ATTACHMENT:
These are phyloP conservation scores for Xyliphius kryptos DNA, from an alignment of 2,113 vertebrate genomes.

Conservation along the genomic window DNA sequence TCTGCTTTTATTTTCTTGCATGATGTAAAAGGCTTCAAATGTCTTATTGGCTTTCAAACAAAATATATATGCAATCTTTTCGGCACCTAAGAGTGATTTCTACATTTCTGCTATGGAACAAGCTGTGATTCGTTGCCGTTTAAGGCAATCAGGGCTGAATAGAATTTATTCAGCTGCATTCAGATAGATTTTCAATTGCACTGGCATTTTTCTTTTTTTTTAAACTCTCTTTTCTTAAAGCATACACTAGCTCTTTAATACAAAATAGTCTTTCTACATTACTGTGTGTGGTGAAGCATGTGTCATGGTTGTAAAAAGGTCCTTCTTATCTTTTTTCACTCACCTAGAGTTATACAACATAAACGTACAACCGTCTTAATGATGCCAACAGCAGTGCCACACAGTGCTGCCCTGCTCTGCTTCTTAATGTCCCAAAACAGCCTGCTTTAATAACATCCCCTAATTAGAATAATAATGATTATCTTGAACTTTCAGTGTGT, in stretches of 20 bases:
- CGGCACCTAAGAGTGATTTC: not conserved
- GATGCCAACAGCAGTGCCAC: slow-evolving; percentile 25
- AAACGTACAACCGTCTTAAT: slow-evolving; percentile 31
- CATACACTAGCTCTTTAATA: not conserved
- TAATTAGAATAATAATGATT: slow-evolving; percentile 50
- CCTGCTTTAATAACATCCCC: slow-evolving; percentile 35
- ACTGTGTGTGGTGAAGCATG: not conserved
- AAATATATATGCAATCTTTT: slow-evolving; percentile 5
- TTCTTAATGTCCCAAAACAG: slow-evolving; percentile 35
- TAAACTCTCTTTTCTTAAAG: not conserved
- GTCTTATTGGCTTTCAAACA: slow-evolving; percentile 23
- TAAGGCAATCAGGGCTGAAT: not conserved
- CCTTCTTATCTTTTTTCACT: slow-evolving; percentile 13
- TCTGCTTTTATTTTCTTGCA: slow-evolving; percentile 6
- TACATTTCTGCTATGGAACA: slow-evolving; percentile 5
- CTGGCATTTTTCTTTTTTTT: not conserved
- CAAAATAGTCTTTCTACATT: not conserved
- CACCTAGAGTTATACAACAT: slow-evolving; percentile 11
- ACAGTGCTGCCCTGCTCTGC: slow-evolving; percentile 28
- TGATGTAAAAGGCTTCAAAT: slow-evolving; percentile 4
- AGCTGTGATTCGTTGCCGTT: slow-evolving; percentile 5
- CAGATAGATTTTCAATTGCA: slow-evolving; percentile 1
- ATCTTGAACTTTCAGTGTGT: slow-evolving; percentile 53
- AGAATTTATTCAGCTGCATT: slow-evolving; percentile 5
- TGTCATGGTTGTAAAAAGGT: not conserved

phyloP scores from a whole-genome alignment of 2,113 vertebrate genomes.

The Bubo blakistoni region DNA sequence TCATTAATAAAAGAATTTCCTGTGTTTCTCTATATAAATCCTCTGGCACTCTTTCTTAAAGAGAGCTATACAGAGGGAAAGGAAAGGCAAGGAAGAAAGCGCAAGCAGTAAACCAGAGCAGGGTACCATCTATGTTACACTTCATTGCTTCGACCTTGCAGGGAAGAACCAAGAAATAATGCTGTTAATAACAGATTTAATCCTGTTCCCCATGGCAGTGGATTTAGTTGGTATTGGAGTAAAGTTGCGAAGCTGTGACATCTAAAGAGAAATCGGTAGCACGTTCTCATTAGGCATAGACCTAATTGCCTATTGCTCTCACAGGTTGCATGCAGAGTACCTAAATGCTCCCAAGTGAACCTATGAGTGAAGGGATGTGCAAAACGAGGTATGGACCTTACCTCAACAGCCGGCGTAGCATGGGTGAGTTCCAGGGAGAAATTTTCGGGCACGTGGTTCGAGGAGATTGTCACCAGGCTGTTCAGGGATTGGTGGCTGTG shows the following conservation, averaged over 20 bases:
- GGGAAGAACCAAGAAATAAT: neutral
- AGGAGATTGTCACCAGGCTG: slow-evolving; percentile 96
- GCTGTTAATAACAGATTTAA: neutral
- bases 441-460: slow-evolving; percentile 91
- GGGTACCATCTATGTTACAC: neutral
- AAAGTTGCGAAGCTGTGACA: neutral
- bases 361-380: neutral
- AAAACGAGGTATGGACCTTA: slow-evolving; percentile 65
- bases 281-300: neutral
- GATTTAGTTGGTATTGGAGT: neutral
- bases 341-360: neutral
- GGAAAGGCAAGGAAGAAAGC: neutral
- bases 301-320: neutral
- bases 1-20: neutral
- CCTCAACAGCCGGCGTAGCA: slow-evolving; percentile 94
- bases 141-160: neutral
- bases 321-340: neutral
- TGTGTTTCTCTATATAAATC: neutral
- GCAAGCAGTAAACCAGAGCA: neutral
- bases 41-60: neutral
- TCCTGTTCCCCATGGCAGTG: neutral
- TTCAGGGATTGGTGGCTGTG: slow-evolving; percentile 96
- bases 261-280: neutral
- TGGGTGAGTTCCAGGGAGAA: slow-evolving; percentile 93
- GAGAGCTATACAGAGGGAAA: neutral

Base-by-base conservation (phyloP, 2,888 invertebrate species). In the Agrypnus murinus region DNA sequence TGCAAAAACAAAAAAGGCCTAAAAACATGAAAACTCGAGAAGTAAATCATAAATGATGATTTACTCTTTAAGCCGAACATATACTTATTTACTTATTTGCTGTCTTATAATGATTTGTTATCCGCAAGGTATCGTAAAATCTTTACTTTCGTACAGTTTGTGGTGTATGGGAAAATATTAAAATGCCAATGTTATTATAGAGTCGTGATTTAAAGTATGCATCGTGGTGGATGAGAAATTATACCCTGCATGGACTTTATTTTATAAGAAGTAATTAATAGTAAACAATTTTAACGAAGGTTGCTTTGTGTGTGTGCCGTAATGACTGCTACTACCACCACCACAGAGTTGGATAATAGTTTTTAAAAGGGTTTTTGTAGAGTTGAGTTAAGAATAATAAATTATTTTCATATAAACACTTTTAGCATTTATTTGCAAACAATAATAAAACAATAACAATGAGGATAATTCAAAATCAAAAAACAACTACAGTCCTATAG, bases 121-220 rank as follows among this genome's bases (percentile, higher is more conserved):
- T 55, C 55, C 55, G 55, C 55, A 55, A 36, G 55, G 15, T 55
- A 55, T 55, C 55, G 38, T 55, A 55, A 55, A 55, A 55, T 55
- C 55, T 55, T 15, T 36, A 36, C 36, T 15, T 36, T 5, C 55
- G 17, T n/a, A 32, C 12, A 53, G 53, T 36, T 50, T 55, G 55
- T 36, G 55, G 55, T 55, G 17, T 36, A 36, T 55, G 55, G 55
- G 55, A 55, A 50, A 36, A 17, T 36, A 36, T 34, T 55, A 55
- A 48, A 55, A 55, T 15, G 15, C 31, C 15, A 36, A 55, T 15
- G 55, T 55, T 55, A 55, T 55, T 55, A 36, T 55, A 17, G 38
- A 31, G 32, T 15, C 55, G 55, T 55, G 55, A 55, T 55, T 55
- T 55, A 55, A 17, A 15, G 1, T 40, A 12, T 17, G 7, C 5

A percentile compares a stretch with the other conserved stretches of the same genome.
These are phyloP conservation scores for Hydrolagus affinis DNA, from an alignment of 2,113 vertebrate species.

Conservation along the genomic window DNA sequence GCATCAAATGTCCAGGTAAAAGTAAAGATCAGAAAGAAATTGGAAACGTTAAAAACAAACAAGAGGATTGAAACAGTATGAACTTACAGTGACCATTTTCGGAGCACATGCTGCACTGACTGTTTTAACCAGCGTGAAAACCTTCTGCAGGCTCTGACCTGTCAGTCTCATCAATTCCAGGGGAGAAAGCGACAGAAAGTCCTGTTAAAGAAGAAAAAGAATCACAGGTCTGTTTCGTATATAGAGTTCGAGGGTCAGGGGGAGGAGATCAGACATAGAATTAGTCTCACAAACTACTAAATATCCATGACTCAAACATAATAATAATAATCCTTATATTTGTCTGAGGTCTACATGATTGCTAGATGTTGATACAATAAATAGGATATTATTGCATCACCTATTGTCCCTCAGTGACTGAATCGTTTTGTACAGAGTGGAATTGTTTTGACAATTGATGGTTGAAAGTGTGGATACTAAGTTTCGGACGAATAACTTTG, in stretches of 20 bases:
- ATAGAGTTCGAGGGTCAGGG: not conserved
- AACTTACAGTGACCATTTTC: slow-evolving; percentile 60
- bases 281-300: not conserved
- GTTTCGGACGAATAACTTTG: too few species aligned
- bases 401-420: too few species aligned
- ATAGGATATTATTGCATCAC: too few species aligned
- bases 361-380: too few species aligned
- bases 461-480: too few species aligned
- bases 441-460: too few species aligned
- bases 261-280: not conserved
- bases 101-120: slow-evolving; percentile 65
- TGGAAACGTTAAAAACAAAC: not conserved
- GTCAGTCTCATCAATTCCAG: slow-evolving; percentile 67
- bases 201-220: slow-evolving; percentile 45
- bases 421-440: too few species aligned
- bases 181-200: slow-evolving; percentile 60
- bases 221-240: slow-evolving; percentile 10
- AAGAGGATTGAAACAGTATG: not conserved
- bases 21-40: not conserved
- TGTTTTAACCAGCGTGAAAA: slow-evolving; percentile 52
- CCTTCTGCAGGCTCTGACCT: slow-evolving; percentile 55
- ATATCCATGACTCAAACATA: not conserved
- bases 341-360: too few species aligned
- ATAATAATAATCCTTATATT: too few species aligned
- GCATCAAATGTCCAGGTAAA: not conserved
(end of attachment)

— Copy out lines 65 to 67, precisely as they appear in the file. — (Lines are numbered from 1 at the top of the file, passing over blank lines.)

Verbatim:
- T 55, A 55, A 17, A 15, G 1, T 40, A 12, T 17, G 7, C 5

A percentile compares a stretch with the other conserved stretches of the same genome.
These are phyloP conservation scores for Hydrolagus affinis DNA, from an alignment of 2,113 vertebrate species.